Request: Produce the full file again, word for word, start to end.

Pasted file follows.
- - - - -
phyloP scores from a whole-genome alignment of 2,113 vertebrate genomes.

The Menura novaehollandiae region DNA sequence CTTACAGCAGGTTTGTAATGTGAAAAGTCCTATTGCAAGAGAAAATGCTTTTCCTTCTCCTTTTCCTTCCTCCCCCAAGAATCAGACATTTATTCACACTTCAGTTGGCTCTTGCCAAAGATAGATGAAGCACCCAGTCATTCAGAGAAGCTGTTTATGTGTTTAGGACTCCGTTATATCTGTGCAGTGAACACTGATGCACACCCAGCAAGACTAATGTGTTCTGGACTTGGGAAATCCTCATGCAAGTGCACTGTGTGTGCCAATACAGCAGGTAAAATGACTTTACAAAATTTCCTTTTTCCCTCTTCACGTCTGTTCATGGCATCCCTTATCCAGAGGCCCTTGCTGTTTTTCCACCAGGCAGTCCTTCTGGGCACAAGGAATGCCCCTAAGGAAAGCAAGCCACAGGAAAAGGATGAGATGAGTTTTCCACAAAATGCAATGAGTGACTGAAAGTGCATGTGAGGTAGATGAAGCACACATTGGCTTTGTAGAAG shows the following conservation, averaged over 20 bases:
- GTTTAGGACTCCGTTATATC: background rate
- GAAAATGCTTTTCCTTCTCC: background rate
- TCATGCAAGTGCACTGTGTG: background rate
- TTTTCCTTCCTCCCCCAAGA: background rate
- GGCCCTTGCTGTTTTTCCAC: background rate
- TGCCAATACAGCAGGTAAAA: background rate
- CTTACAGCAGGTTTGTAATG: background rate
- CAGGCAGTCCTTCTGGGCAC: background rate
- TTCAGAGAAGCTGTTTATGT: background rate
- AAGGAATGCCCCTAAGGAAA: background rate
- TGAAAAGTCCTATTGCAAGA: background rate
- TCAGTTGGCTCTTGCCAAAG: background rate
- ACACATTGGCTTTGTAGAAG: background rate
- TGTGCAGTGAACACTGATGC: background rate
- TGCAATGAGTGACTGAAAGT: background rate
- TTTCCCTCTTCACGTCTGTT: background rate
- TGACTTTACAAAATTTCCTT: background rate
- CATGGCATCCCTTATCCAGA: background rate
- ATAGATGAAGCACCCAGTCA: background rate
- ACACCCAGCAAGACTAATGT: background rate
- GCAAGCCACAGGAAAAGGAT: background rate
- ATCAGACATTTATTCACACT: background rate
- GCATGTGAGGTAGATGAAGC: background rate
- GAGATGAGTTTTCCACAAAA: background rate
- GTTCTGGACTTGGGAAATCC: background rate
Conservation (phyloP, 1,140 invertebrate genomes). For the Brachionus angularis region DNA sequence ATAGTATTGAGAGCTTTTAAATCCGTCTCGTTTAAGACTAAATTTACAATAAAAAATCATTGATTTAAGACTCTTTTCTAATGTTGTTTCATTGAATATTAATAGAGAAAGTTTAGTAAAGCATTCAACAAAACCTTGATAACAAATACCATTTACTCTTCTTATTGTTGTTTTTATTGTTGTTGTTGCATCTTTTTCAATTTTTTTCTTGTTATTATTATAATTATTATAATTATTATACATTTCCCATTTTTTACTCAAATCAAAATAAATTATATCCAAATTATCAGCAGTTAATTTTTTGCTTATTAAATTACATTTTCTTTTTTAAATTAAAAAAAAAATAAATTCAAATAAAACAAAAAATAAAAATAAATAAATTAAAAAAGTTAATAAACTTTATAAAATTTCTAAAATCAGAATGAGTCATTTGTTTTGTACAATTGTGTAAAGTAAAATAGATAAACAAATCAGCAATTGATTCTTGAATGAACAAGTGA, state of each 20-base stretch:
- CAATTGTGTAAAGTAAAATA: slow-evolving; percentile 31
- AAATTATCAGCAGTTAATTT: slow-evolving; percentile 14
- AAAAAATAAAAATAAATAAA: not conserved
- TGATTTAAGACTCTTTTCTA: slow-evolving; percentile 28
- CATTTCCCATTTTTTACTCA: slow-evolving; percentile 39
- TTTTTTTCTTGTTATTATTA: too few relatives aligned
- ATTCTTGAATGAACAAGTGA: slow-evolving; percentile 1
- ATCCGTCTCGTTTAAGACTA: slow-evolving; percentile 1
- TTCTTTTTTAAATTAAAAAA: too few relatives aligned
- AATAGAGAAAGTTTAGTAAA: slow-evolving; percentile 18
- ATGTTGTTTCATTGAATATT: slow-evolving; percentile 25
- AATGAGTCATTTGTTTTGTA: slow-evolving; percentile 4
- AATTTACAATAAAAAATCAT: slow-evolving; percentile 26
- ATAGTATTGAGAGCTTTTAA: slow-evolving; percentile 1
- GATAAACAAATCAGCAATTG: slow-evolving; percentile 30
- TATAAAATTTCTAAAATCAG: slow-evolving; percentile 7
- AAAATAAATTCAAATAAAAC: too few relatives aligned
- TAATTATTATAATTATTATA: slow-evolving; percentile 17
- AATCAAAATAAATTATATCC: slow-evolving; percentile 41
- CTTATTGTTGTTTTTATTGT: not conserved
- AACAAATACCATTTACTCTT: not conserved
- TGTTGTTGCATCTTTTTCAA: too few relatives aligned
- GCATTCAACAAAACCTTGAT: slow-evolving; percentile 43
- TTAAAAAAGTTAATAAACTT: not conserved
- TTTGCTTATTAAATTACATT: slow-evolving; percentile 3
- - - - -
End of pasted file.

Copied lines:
phyloP scores from a whole-genome alignment of 2,113 vertebrate genomes.

The Menura novaehollandiae region DNA sequence CTTACAGCAGGTTTGTAATGTGAAAAGTCCTATTGCAAGAGAAAATGCTTTTCCTTCTCCTTTTCCTTCCTCCCCCAAGAATCAGACATTTATTCACACTTCAGTTGGCTCTTGCCAAAGATAGATGAAGCACCCAGTCATTCAGAGAAGCTGTTTATGTGTTTAGGACTCCGTTATATCTGTGCAGTGAACACTGATGCACACCCAGCAAGACTAATGTGTTCTGGACTTGGGAAATCCTCATGCAAGTGCACTGTGTGTGCCAATACAGCAGGTAAAATGACTTTACAAAATTTCCTTTTTCCCTCTTCACGTCTGTTCATGGCATCCCTTATCCAGAGGCCCTTGCTGTTTTTCCACCAGGCAGTCCTTCTGGGCACAAGGAATGCCCCTAAGGAAAGCAAGCCACAGGAAAAGGATGAGATGAGTTTTCCACAAAATGCAATGAGTGACTGAAAGTGCATGTGAGGTAGATGAAGCACACATTGGCTTTGTAGAAG shows the following conservation, averaged over 20 bases:
- GTTTAGGACTCCGTTATATC: background rate
- GAAAATGCTTTTCCTTCTCC: background rate
- TCATGCAAGTGCACTGTGTG: background rate
- TTTTCCTTCCTCCCCCAAGA: background rate
- GGCCCTTGCTGTTTTTCCAC: background rate
- TGCCAATACAGCAGGTAAAA: background rate
- CTTACAGCAGGTTTGTAATG: background rate
- CAGGCAGTCCTTCTGGGCAC: background rate
- TTCAGAGAAGCTGTTTATGT: background rate
- AAGGAATGCCCCTAAGGAAA: background rate
- TGAAAAGTCCTATTGCAAGA: background rate
- TCAGTTGGCTCTTGCCAAAG: background rate
- ACACATTGGCTTTGTAGAAG: background rate
- TGTGCAGTGAACACTGATGC: background rate
- TGCAATGAGTGACTGAAAGT: background rate
- TTTCCCTCTTCACGTCTGTT: background rate
- TGACTTTACAAAATTTCCTT: background rate
- CATGGCATCCCTTATCCAGA: background rate
- ATAGATGAAGCACCCAGTCA: background rate
- ACACCCAGCAAGACTAATGT: background rate
- GCAAGCCACAGGAAAAGGAT: background rate
- ATCAGACATTTATTCACACT: background rate
- GCATGTGAGGTAGATGAAGC: background rate
- GAGATGAGTTTTCCACAAAA: background rate
- GTTCTGGACTTGGGAAATCC: background rate
Conservation (phyloP, 1,140 invertebrate genomes). For the Brachionus angularis region DNA sequence ATAGTATTGAGAGCTTTTAAATCCGTCTCGTTTAAGACTAAATTTACAATAAAAAATCATTGATTTAAGACTCTTTTCTAATGTTGTTTCATTGAATATTAATAGAGAAAGTTTAGTAAAGCATTCAACAAAACCTTGATAACAAATACCATTTACTCTTCTTATTGTTGTTTTTATTGTTGTTGTTGCATCTTTTTCAATTTTTTTCTTGTTATTATTATAATTATTATAATTATTATACATTTCCCATTTTTTACTCAAATCAAAATAAATTATATCCAAATTATCAGCAGTTAATTTTTTGCTTATTAAATTACATTTTCTTTTTTAAATTAAAAAAAAAATAAATTCAAATAAAACAAAAAATAAAAATAAATAAATTAAAAAAGTTAATAAACTTTATAAAATTTCTAAAATCAGAATGAGTCATTTGTTTTGTACAATTGTGTAAAGTAAAATAGATAAACAAATCAGCAATTGATTCTTGAATGAACAAGTGA, state of each 20-base stretch:
- CAATTGTGTAAAGTAAAATA: slow-evolving; percentile 31
- AAATTATCAGCAGTTAATTT: slow-evolving; percentile 14
- AAAAAATAAAAATAAATAAA: not conserved
- TGATTTAAGACTCTTTTCTA: slow-evolving; percentile 28
- CATTTCCCATTTTTTACTCA: slow-evolving; percentile 39
- TTTTTTTCTTGTTATTATTA: too few relatives aligned
- ATTCTTGAATGAACAAGTGA: slow-evolving; percentile 1
- ATCCGTCTCGTTTAAGACTA: slow-evolving; percentile 1
- TTCTTTTTTAAATTAAAAAA: too few relatives aligned
- AATAGAGAAAGTTTAGTAAA: slow-evolving; percentile 18
- ATGTTGTTTCATTGAATATT: slow-evolving; percentile 25
- AATGAGTCATTTGTTTTGTA: slow-evolving; percentile 4
- AATTTACAATAAAAAATCAT: slow-evolving; percentile 26
- ATAGTATTGAGAGCTTTTAA: slow-evolving; percentile 1
- GATAAACAAATCAGCAATTG: slow-evolving; percentile 30
- TATAAAATTTCTAAAATCAG: slow-evolving; percentile 7
- AAAATAAATTCAAATAAAAC: too few relatives aligned
- TAATTATTATAATTATTATA: slow-evolving; percentile 17
- AATCAAAATAAATTATATCC: slow-evolving; percentile 41
- CTTATTGTTGTTTTTATTGT: not conserved
- AACAAATACCATTTACTCTT: not conserved
- TGTTGTTGCATCTTTTTCAA: too few relatives aligned
- GCATTCAACAAAACCTTGAT: slow-evolving; percentile 43
- TTAAAAAAGTTAATAAACTT: not conserved
- TTTGCTTATTAAATTACATT: slow-evolving; percentile 3